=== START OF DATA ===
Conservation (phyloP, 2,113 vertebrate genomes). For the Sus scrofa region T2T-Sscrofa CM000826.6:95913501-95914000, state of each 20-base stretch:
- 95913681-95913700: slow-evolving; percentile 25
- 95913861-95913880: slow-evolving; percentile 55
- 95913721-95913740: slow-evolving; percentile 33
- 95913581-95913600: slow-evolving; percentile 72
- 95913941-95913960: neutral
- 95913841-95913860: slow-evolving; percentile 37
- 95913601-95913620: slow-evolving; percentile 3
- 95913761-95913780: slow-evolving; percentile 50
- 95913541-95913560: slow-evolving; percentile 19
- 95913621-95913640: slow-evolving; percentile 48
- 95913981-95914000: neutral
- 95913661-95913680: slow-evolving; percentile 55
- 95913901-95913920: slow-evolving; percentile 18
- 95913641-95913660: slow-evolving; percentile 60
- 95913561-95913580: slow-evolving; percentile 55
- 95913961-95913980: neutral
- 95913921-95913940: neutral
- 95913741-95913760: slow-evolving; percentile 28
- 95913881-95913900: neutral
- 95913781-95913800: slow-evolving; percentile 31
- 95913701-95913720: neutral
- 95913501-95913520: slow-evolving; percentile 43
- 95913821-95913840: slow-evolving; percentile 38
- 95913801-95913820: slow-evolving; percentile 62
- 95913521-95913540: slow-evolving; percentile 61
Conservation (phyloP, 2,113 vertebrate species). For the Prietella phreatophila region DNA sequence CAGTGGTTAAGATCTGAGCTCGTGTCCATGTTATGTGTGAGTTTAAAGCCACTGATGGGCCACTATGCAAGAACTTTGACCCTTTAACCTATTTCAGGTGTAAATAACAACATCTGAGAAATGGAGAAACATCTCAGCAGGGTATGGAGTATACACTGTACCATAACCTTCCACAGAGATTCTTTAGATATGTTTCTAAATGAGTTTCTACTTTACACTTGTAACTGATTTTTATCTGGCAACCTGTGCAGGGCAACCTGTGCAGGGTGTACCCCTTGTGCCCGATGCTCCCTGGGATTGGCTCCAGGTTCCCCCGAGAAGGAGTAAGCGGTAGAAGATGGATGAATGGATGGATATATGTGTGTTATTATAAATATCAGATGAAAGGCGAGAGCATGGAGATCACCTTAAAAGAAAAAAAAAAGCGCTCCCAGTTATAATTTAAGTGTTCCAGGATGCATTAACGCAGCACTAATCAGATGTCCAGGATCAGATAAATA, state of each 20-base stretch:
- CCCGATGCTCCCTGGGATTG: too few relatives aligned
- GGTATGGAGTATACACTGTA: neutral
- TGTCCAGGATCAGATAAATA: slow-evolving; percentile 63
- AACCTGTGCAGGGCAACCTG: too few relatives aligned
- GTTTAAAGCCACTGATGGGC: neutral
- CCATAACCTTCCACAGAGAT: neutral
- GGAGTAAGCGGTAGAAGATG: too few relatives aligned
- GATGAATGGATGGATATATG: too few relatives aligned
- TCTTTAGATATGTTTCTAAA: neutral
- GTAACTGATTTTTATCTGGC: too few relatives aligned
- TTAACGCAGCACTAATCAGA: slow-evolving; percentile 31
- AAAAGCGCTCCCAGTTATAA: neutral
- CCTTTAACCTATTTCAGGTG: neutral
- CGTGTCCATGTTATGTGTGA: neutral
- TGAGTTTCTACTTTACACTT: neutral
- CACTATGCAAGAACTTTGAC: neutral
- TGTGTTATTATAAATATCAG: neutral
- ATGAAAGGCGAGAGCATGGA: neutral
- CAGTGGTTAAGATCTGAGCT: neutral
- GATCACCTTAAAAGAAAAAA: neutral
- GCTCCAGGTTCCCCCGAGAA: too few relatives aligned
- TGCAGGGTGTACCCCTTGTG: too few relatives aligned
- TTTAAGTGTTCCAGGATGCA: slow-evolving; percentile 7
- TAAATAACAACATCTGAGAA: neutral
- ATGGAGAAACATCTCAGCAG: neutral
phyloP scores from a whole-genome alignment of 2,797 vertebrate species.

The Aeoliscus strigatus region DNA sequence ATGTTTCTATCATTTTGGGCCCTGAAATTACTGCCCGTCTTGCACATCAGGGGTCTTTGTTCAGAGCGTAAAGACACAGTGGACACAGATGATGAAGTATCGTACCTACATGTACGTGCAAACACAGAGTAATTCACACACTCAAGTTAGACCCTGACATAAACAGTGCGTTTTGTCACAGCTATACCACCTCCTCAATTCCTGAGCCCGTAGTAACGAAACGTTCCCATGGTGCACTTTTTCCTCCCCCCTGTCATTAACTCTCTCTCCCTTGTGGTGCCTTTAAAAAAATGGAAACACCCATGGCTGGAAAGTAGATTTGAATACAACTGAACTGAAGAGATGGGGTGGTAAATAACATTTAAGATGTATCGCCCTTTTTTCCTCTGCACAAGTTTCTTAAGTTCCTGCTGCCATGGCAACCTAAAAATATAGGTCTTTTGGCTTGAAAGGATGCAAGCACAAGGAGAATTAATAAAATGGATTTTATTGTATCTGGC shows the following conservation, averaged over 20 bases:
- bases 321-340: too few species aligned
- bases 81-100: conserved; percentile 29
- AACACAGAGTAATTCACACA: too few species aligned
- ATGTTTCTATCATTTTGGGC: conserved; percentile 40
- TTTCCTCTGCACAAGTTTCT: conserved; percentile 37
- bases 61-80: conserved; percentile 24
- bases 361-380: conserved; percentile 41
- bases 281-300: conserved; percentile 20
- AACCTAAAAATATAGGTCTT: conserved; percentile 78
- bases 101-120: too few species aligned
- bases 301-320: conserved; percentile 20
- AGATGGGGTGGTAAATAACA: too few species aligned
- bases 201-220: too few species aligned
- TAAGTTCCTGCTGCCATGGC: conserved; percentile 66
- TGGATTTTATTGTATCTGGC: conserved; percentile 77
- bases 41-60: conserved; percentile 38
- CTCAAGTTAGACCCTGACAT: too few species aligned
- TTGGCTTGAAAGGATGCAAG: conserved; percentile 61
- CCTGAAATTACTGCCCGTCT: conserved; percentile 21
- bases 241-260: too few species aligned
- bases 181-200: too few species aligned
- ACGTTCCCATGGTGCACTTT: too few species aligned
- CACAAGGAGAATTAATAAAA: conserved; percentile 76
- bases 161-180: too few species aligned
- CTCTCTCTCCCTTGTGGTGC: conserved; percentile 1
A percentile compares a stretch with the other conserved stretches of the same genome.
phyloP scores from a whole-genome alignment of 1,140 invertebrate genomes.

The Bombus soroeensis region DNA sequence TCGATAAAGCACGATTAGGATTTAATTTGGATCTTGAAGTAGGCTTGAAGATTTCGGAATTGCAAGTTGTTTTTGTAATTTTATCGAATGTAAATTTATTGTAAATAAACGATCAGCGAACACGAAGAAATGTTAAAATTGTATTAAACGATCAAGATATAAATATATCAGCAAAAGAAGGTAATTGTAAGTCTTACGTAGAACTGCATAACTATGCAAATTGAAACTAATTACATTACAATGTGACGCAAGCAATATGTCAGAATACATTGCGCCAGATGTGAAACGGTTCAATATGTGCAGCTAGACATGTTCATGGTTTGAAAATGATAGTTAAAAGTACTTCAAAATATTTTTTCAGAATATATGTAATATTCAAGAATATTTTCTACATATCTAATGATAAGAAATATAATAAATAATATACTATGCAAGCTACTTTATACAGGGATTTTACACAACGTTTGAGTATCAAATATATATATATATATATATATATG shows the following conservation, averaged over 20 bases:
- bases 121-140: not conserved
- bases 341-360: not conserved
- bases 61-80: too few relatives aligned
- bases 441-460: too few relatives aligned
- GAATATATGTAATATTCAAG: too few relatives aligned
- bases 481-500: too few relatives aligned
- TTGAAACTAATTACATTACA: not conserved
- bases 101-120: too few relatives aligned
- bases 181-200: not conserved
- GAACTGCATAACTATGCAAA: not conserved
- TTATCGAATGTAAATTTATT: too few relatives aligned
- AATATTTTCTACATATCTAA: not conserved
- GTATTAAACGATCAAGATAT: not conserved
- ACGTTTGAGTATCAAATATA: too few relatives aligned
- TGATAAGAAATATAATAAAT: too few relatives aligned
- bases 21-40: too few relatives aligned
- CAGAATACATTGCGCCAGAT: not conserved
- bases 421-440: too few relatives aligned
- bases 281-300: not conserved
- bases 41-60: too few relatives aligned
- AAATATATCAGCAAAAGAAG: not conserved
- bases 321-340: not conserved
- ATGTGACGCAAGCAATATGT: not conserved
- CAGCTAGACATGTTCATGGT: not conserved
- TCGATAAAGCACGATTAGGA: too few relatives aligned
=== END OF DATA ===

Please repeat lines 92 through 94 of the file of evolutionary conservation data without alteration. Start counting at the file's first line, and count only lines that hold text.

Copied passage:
- GAACTGCATAACTATGCAAA: not conserved
- TTATCGAATGTAAATTTATT: too few relatives aligned
- AATATTTTCTACATATCTAA: not conserved